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Chase Headley has room for improvement from the left side of the plate

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Chase Headley is mired in a two year slump when batting as a lefty, but a regression to career average power numbers could help him bounce back in 2016.

Andy Marlin-USA TODAY Sports

Chase Headley's incredible 2012 campaign resulted in Silver Slugger and Gold Glove awards and a top-five finish in the Most Valuable Player voting. At 28 years old, Headley seemed poised to ascend into the upper echelon of third basemen alongside the likes of Adrian Beltre, Evan Longoria, and David Wright.

Unfortunately, Headley has followed up his elite campaign with three successively worse seasons which culminated in 2015 with a below average year at the plate. With three more seasons remaining on his contract, Headley will need to correct his offensive free fall sooner than later for the Yankees to have success in 2016 and beyond.

The way he can accomplish such a goal is by focusing on batting from the left side, where the bottom has fallen out the past two seasons.

Chase Headley OPS as Left Handed Batter:

2011: .729   (121 wRC+ from both sides)
2012: .918   (145 wRC+ from both sides)
2013: .739   (113 wRC+ from both sides)
2014: .690   (103 wRC+ from both sides)
2015: .670   (91 wRC+ from both sides)

Headley's offensive production since his fairytale 2012 has slipped steadily, though he provided enough value in the field in 2013 and 2014 to make up for the slippage. Last season's error festival did nothing to bolster his overall value and he consequently finished the season worth less than two Wins Above Replacement for the first time since 2009. Headley is only 31 years old, so his defense should rebound just fine, but the dip in his production from the left side is concerning in its consistency.

His performance from the right side has typically been acceptable, aside from a curiously turbocharged 2011 campaign during which he raked for an .891 OPS, and it has especially leveled off in recent years. He has finished between .729 and .777 from the right side in each of the past four seasons despite recording relatively small sample sizes compared with the left. Headley could certainly improve from that side, as evidenced by his excellent 2011 outlier, but with a career OPS of .730 from the right he seems to have found a comfort zone over his last 2,000 or so plate appearances.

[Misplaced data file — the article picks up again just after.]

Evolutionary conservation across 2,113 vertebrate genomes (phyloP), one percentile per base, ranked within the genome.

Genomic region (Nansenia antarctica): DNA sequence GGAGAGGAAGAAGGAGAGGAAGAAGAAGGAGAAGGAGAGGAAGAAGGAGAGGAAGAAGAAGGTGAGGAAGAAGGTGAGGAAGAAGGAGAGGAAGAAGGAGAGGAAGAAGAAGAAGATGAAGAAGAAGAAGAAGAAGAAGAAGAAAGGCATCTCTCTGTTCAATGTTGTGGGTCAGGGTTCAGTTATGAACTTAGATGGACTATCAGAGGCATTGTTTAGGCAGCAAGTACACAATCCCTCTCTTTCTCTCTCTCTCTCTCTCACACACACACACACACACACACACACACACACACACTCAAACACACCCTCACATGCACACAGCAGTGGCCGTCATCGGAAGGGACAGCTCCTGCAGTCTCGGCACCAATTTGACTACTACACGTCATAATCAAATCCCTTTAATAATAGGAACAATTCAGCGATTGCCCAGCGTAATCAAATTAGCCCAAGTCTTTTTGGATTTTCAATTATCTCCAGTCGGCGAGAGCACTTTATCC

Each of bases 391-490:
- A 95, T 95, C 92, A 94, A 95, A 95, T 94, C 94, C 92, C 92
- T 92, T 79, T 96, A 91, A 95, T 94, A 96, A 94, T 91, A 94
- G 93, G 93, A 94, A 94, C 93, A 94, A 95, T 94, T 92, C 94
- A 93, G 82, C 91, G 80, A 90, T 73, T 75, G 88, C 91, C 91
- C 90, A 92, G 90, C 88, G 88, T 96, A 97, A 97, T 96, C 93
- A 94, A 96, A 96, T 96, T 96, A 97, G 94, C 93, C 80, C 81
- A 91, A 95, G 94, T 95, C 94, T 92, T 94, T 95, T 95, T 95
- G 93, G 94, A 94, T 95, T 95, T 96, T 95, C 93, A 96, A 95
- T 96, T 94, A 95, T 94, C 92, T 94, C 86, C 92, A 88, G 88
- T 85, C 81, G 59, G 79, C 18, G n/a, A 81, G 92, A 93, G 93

On the other hand, with a career OPS of .755 from the left side, Headley has been disappointing even by his own standards. Improving toward his career norms as a lefty would entail an OPS jump of about 80 points from last season, which is no small feat.

The good news for Headley is that improving his OPS can be done by raising his power profile, and he plays 81 games a year in perhaps the best stadium for a lefty to do so. His 2015 home run percentage of 1.7% was a full point lower than his 224 plate appearances as a Yankee in 2014. Even when he played 81 home games in cavernous Petco Park in 2013 Headley managed a home run rate of 2.2%, all of which bodes well for a modest power increase in 2016.

Dan Szymborski's ZiPS indeed projects a home run increase from last year's 14 to 16 in the upcoming campaign. That home run increase would contribute to a jump in OPS to .727 overall, an improvement of nearly 60 points from last season. Combine that jump with a better season in the field and Headley should be on his way back to contribution.

Projecting offense is extremely difficult and improving at the plate is particularly difficult after 30, but Headley's career baselines are within his reach this season, particularly if he focuses on improving from the left side.

All statistics from FangraphsESPN, and Baseball-Reference.